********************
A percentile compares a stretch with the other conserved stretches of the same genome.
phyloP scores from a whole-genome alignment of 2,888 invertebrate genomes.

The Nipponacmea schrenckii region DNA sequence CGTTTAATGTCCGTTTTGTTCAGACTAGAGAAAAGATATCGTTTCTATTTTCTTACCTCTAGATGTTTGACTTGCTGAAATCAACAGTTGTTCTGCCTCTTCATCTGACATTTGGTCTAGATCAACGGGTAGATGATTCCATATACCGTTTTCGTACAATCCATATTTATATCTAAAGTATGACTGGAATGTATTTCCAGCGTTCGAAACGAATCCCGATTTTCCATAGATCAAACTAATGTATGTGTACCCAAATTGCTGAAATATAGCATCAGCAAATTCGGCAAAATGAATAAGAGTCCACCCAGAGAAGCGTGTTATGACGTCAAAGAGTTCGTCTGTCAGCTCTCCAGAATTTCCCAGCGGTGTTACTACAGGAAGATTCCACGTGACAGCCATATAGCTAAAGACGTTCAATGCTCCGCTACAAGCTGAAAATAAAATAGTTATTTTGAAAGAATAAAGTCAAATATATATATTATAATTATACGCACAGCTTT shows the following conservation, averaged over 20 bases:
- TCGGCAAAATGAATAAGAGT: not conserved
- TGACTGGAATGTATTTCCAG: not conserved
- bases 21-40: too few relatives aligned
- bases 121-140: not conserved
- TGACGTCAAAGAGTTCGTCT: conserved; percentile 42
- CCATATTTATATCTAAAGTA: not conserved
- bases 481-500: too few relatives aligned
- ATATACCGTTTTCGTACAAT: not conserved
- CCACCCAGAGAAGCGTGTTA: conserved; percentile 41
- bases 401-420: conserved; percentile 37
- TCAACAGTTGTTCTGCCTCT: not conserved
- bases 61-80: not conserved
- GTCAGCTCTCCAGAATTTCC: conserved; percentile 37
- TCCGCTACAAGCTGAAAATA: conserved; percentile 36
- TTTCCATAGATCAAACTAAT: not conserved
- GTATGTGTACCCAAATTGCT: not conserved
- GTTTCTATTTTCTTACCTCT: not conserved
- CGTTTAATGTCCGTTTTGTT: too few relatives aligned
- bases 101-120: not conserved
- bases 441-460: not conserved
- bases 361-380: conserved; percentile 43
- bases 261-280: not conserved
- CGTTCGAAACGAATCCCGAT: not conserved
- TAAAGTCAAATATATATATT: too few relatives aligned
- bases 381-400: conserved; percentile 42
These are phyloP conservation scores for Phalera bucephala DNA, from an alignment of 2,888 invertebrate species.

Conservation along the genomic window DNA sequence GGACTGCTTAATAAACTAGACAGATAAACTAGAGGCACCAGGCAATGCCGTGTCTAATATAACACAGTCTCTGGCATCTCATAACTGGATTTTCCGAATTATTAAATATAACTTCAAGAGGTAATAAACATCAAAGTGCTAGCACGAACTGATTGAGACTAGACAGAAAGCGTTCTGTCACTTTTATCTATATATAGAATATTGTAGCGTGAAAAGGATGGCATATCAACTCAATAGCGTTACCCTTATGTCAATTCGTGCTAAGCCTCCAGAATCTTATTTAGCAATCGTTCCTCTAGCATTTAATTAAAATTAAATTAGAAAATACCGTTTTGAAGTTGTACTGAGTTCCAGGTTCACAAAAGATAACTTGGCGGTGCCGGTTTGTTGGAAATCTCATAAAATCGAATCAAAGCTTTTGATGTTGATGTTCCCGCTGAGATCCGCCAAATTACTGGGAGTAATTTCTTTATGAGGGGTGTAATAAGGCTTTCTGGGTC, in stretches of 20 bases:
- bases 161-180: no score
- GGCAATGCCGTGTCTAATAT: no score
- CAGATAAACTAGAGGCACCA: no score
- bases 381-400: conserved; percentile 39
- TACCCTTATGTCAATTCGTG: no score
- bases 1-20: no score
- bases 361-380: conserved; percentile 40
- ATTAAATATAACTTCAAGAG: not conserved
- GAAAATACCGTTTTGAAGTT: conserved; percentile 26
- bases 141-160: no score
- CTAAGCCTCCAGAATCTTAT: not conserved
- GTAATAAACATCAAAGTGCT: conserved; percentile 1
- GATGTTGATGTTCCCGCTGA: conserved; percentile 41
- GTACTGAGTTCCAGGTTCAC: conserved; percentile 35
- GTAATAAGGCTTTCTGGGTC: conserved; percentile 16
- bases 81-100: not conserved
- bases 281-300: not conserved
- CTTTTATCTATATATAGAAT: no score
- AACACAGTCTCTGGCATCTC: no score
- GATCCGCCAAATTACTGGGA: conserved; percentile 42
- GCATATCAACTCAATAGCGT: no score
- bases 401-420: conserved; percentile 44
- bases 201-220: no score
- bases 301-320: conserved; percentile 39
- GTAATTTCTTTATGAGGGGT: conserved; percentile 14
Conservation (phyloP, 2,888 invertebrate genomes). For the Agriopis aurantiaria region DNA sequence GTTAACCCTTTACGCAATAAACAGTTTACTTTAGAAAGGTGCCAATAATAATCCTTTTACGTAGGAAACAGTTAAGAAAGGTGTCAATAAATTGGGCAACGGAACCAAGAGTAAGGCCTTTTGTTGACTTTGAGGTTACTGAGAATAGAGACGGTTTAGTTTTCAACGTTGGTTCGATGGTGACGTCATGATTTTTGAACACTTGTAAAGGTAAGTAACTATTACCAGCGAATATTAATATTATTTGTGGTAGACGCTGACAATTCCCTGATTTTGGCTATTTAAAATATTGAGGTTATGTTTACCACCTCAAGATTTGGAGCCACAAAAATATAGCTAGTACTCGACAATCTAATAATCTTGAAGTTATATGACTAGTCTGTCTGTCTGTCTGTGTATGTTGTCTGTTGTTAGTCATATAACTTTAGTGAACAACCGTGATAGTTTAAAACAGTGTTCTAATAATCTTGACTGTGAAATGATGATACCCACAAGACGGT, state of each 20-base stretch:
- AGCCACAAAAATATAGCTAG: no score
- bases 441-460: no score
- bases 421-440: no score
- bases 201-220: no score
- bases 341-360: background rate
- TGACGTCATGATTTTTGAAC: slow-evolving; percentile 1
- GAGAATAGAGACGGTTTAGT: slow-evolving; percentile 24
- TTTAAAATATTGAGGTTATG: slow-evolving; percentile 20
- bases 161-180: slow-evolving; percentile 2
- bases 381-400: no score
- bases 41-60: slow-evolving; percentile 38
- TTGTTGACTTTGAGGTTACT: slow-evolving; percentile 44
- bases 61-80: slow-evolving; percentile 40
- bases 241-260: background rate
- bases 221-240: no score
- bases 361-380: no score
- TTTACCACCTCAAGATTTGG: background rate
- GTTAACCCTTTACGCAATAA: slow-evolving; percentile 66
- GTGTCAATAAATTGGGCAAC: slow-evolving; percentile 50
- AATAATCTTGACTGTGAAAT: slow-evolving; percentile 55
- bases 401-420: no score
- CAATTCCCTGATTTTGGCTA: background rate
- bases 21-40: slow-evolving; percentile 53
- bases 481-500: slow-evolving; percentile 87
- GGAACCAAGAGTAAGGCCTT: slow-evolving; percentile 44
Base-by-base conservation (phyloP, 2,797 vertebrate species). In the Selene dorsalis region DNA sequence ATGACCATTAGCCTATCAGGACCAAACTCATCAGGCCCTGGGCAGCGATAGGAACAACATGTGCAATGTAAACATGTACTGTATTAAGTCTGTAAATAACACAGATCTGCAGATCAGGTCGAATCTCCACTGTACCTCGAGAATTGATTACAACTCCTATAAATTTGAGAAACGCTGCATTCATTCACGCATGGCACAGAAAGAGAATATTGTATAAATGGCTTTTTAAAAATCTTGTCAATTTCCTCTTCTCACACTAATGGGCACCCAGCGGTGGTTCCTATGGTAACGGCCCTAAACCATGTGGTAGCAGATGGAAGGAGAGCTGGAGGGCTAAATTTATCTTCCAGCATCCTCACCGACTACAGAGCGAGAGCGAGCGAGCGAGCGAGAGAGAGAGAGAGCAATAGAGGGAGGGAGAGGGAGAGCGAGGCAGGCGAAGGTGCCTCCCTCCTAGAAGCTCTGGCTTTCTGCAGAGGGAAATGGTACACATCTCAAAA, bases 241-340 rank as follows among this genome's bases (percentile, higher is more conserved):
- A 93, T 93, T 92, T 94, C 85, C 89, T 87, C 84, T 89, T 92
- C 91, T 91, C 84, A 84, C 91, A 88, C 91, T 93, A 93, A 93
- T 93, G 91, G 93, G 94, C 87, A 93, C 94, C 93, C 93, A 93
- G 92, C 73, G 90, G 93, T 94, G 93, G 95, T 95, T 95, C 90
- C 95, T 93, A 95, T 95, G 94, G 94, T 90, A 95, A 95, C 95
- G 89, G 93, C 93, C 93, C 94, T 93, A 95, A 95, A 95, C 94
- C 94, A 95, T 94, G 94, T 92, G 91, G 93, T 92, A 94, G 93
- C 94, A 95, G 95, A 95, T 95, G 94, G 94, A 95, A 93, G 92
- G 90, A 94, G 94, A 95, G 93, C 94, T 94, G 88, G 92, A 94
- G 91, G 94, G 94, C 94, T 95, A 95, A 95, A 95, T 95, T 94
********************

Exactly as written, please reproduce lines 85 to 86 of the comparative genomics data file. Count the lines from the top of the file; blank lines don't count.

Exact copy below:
- T 93, G 91, G 93, G 94, C 87, A 93, C 94, C 93, C 93, A 93
- G 92, C 73, G 90, G 93, T 94, G 93, G 95, T 95, T 95, C 90